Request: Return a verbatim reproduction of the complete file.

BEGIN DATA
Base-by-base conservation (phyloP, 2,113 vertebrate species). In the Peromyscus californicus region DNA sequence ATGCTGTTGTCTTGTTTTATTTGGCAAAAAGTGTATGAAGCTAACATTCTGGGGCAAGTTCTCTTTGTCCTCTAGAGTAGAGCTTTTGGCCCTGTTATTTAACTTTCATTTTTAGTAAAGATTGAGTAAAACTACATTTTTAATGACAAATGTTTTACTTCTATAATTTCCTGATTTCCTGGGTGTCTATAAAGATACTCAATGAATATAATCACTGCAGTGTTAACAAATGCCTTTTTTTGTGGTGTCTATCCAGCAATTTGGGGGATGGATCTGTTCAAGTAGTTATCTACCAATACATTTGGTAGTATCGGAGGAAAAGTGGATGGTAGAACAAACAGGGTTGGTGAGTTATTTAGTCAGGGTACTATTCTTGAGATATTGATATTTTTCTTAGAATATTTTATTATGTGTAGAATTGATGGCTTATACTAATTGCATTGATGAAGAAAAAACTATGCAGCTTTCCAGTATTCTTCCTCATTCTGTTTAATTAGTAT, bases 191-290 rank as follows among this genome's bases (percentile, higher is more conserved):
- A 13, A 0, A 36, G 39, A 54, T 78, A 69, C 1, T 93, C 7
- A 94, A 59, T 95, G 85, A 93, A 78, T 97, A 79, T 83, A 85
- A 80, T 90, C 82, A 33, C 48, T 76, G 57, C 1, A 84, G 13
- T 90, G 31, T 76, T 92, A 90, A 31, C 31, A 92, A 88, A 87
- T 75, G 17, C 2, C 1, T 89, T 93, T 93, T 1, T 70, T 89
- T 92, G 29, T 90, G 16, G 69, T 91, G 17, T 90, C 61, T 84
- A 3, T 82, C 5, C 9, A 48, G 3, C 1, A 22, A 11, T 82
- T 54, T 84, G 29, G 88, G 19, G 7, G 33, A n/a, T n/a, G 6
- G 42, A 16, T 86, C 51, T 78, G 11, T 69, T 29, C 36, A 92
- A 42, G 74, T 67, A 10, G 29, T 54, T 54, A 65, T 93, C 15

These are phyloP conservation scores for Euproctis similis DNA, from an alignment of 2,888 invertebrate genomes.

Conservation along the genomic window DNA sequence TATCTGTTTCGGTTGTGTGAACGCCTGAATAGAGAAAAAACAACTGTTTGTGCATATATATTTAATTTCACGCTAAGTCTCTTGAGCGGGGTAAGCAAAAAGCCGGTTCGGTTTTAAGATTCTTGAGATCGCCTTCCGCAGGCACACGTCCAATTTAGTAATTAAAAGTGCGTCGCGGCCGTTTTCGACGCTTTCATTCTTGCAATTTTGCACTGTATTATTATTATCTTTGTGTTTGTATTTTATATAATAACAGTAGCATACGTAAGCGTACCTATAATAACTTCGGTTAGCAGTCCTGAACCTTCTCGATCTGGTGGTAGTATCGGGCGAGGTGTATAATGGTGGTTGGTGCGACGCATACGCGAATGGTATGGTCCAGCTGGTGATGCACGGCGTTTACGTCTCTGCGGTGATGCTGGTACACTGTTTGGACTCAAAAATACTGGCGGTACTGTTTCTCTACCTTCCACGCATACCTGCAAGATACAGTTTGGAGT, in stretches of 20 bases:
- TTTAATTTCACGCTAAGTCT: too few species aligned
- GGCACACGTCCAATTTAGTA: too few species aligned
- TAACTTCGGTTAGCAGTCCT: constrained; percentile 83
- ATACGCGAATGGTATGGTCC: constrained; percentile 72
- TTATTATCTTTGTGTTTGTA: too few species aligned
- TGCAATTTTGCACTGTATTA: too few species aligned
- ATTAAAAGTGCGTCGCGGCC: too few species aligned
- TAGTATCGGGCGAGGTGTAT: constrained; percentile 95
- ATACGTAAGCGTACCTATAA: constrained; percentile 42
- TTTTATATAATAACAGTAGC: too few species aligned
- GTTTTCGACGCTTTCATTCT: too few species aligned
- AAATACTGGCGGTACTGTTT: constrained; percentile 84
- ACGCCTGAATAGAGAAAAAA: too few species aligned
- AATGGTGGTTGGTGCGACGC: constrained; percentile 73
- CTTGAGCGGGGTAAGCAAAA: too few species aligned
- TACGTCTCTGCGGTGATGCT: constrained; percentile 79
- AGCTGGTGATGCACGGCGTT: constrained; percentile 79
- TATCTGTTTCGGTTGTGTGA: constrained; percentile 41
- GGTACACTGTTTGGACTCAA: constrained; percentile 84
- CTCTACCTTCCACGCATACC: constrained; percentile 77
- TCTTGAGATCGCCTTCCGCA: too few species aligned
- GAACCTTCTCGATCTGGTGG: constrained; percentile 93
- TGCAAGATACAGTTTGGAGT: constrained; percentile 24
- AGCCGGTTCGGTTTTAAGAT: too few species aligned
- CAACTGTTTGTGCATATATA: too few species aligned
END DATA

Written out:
Base-by-base conservation (phyloP, 2,113 vertebrate species). In the Peromyscus californicus region DNA sequence ATGCTGTTGTCTTGTTTTATTTGGCAAAAAGTGTATGAAGCTAACATTCTGGGGCAAGTTCTCTTTGTCCTCTAGAGTAGAGCTTTTGGCCCTGTTATTTAACTTTCATTTTTAGTAAAGATTGAGTAAAACTACATTTTTAATGACAAATGTTTTACTTCTATAATTTCCTGATTTCCTGGGTGTCTATAAAGATACTCAATGAATATAATCACTGCAGTGTTAACAAATGCCTTTTTTTGTGGTGTCTATCCAGCAATTTGGGGGATGGATCTGTTCAAGTAGTTATCTACCAATACATTTGGTAGTATCGGAGGAAAAGTGGATGGTAGAACAAACAGGGTTGGTGAGTTATTTAGTCAGGGTACTATTCTTGAGATATTGATATTTTTCTTAGAATATTTTATTATGTGTAGAATTGATGGCTTATACTAATTGCATTGATGAAGAAAAAACTATGCAGCTTTCCAGTATTCTTCCTCATTCTGTTTAATTAGTAT, bases 191-290 rank as follows among this genome's bases (percentile, higher is more conserved):
- A 13, A 0, A 36, G 39, A 54, T 78, A 69, C 1, T 93, C 7
- A 94, A 59, T 95, G 85, A 93, A 78, T 97, A 79, T 83, A 85
- A 80, T 90, C 82, A 33, C 48, T 76, G 57, C 1, A 84, G 13
- T 90, G 31, T 76, T 92, A 90, A 31, C 31, A 92, A 88, A 87
- T 75, G 17, C 2, C 1, T 89, T 93, T 93, T 1, T 70, T 89
- T 92, G 29, T 90, G 16, G 69, T 91, G 17, T 90, C 61, T 84
- A 3, T 82, C 5, C 9, A 48, G 3, C 1, A 22, A 11, T 82
- T 54, T 84, G 29, G 88, G 19, G 7, G 33, A n/a, T n/a, G 6
- G 42, A 16, T 86, C 51, T 78, G 11, T 69, T 29, C 36, A 92
- A 42, G 74, T 67, A 10, G 29, T 54, T 54, A 65, T 93, C 15

These are phyloP conservation scores for Euproctis similis DNA, from an alignment of 2,888 invertebrate genomes.

Conservation along the genomic window DNA sequence TATCTGTTTCGGTTGTGTGAACGCCTGAATAGAGAAAAAACAACTGTTTGTGCATATATATTTAATTTCACGCTAAGTCTCTTGAGCGGGGTAAGCAAAAAGCCGGTTCGGTTTTAAGATTCTTGAGATCGCCTTCCGCAGGCACACGTCCAATTTAGTAATTAAAAGTGCGTCGCGGCCGTTTTCGACGCTTTCATTCTTGCAATTTTGCACTGTATTATTATTATCTTTGTGTTTGTATTTTATATAATAACAGTAGCATACGTAAGCGTACCTATAATAACTTCGGTTAGCAGTCCTGAACCTTCTCGATCTGGTGGTAGTATCGGGCGAGGTGTATAATGGTGGTTGGTGCGACGCATACGCGAATGGTATGGTCCAGCTGGTGATGCACGGCGTTTACGTCTCTGCGGTGATGCTGGTACACTGTTTGGACTCAAAAATACTGGCGGTACTGTTTCTCTACCTTCCACGCATACCTGCAAGATACAGTTTGGAGT, in stretches of 20 bases:
- TTTAATTTCACGCTAAGTCT: too few species aligned
- GGCACACGTCCAATTTAGTA: too few species aligned
- TAACTTCGGTTAGCAGTCCT: constrained; percentile 83
- ATACGCGAATGGTATGGTCC: constrained; percentile 72
- TTATTATCTTTGTGTTTGTA: too few species aligned
- TGCAATTTTGCACTGTATTA: too few species aligned
- ATTAAAAGTGCGTCGCGGCC: too few species aligned
- TAGTATCGGGCGAGGTGTAT: constrained; percentile 95
- ATACGTAAGCGTACCTATAA: constrained; percentile 42
- TTTTATATAATAACAGTAGC: too few species aligned
- GTTTTCGACGCTTTCATTCT: too few species aligned
- AAATACTGGCGGTACTGTTT: constrained; percentile 84
- ACGCCTGAATAGAGAAAAAA: too few species aligned
- AATGGTGGTTGGTGCGACGC: constrained; percentile 73
- CTTGAGCGGGGTAAGCAAAA: too few species aligned
- TACGTCTCTGCGGTGATGCT: constrained; percentile 79
- AGCTGGTGATGCACGGCGTT: constrained; percentile 79
- TATCTGTTTCGGTTGTGTGA: constrained; percentile 41
- GGTACACTGTTTGGACTCAA: constrained; percentile 84
- CTCTACCTTCCACGCATACC: constrained; percentile 77
- TCTTGAGATCGCCTTCCGCA: too few species aligned
- GAACCTTCTCGATCTGGTGG: constrained; percentile 93
- TGCAAGATACAGTTTGGAGT: constrained; percentile 24
- AGCCGGTTCGGTTTTAAGAT: too few species aligned
- CAACTGTTTGTGCATATATA: too few species aligned